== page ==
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Activating The Henry Ford Archive of Innovation

Greenfield Village Tintype Studio

July 10, 2020 Archive Insight

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Just before the official dedication of his museum and historical village in 1929, Henry Ford decided he wanted a tintype studio added to the village. Ford’s staff worked feverishly to construct and furnish this building in one day! It was designed to look like a small tintype photographic studio from the 1870s and 1880s. Last minute details, including curtains hastily brought from the home of Ford’s photographer and hung at the windows, helped complete the look.

The Greenfield Village Tintype Studio has three rooms:

  • A dressing room or “primping” room where customers got ready for their picture
  • The studio or “operating room,” originally equipped with head rests (to hold people’s heads still so the picture wouldn’t come out blurry), posing chairs, cameras, and a painted backdrop. Large windows provided maximum light for the photographer.
  • The darkroom for preparing and developing the tintypes

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Ford’s staff built this tintype studio in one day—just in time for the rainy dedication of Greenfield Village on October 21, 1929.
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Tintypes, the popular “instant photographs” of the mid-1800s, could be produced in a matter of minutes at a price the average American could afford. This quick, affordable process gave more people than ever before the chance to have a real likeness of themselves.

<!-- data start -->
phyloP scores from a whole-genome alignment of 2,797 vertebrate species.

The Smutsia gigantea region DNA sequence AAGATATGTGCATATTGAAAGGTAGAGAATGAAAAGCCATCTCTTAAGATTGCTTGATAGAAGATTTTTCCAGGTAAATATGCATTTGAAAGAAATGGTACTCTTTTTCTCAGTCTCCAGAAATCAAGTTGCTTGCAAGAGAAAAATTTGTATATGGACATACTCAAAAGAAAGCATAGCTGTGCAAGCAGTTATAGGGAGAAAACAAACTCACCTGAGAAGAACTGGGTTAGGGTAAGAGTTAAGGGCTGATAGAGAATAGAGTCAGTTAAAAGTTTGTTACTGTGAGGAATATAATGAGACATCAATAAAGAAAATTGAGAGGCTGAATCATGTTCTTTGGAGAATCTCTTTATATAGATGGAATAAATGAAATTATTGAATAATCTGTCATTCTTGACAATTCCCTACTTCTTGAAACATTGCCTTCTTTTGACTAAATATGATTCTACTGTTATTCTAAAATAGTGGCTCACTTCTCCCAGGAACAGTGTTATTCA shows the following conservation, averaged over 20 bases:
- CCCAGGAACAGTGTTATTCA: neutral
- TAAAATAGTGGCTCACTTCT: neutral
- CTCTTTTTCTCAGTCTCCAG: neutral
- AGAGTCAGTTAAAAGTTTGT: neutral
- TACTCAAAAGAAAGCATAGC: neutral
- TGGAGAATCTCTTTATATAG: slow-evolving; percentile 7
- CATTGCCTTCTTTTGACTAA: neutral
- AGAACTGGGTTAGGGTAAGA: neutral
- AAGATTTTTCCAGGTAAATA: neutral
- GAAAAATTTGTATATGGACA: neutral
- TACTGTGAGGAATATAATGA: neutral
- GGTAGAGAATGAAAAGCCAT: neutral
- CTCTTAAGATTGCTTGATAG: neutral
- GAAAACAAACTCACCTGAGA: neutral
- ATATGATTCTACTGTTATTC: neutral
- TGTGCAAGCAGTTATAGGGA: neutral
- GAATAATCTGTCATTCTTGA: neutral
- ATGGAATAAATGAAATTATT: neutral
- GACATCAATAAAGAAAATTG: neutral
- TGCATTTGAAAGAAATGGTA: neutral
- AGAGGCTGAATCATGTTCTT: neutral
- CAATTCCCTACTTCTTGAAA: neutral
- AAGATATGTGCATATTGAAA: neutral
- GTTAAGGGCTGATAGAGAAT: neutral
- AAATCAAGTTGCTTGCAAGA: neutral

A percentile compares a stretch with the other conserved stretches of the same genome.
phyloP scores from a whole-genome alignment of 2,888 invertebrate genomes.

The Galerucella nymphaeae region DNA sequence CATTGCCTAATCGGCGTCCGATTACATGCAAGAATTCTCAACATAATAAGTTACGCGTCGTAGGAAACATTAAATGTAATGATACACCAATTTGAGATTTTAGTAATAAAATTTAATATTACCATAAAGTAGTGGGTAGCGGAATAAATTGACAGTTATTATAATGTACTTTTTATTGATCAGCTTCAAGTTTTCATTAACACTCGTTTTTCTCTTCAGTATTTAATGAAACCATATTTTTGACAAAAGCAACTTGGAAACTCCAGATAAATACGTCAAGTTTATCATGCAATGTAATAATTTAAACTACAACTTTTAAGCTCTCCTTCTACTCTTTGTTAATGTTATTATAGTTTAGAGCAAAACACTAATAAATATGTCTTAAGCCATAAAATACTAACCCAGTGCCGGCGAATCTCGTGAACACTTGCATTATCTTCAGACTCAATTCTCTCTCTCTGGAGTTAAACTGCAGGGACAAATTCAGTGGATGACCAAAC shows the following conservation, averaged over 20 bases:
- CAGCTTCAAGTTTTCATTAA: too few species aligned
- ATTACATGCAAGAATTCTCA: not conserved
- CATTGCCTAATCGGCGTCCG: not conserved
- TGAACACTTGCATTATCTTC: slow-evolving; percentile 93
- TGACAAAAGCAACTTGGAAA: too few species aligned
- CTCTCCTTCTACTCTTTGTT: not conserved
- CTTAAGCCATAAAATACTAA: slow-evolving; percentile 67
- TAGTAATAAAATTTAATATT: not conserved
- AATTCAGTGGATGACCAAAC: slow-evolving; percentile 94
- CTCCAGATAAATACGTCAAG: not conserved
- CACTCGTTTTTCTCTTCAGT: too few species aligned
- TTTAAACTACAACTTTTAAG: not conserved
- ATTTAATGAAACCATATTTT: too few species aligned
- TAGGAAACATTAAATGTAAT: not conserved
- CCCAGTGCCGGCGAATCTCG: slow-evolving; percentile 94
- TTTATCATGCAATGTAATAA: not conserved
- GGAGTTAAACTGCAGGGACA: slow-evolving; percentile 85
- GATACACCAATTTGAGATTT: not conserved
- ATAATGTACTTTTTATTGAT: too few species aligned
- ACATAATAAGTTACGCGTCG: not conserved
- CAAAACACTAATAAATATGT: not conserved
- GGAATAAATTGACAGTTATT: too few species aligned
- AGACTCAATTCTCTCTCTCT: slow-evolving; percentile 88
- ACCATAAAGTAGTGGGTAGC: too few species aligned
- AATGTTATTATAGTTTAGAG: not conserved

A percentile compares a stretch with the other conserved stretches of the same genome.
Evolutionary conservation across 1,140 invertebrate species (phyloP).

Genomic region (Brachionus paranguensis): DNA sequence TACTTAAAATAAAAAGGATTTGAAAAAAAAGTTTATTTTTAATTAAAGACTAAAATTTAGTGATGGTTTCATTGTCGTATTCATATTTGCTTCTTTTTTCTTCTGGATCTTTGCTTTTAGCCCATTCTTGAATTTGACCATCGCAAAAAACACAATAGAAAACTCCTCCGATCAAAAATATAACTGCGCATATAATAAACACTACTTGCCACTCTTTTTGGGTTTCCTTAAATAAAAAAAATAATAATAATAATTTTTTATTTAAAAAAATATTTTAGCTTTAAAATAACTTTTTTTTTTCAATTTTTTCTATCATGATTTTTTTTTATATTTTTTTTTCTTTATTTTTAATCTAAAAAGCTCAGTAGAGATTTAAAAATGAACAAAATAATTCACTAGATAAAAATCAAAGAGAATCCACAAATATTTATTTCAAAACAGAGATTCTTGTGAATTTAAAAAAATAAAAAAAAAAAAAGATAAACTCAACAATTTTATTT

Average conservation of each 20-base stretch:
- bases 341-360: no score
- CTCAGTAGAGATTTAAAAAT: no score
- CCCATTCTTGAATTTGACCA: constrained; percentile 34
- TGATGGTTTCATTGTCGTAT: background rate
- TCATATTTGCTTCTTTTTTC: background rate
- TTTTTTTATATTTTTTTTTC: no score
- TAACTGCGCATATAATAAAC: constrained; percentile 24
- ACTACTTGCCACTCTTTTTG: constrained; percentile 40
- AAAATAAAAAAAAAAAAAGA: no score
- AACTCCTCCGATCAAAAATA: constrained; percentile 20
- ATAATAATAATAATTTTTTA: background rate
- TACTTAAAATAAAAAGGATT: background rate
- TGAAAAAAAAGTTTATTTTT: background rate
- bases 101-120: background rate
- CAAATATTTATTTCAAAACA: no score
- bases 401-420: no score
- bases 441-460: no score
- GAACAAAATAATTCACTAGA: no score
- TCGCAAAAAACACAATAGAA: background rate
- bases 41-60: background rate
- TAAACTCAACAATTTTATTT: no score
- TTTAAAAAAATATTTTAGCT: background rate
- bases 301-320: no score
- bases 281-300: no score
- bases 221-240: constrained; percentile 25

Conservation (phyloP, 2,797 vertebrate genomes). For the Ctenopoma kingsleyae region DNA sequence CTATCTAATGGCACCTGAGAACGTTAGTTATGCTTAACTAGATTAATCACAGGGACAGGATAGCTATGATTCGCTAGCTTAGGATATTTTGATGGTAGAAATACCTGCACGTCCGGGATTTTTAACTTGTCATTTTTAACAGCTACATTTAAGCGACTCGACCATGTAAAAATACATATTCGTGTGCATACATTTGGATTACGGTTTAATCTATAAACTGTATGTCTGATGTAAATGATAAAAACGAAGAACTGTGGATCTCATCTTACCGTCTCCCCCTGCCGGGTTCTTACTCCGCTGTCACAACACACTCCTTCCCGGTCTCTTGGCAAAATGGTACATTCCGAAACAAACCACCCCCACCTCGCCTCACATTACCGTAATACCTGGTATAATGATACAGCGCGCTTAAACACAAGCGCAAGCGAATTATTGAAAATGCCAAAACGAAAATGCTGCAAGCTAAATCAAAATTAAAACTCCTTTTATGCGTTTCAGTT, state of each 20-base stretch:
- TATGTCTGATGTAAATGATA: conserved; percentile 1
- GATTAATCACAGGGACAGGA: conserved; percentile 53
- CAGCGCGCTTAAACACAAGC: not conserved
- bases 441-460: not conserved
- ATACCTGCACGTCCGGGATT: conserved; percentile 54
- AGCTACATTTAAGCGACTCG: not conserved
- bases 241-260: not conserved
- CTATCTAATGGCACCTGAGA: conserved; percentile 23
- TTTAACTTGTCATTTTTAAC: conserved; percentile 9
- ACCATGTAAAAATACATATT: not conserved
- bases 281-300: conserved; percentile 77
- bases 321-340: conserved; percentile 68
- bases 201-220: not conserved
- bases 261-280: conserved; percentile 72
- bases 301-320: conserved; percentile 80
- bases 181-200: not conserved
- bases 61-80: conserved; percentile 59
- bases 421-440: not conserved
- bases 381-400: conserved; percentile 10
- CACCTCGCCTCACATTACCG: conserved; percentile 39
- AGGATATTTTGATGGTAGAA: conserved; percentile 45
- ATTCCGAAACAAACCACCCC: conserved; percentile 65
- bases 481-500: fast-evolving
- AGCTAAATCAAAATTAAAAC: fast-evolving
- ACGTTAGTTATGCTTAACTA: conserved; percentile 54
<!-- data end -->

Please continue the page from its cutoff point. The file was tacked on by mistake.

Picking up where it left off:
Though tintypes became less popular as new and better forms of photography replaced them, traveling tintypists found work at country fairs, summer resorts and other vacation spots as late as the 1930s. One such tintypist was Charles Tremear, who eventually gave up photography and went to work for Ford Motor Company in 1909. When Henry Ford heard that Tremear had been the “last wandering tintypist in America,” he transferred him to Greenfield Village.

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Charles Tremear, the “last wandering tintypist in America,” ran the Greenfield Village Tintype Studio from 1929-1943. THF132794

Charles Tremear ran the Greenfield Village Tintype Studio from 1929 until his death in 1943. The studio was a popular destination. Tremear produced more than 40,000 tintypes during his tenure, including many of celebrities. Joe Louis, Walt Disney, and Henry Ford numbered among the famous people who posed for tintype portraits in Greenfield Village.

Though tintypes are no longer made in the Greenfield Village Tintype Studio, it's still a great place to learn more about the tintype process and practice some poses. Selfies are welcome!

photography, Greenfield Village buildings, Greenfield Village

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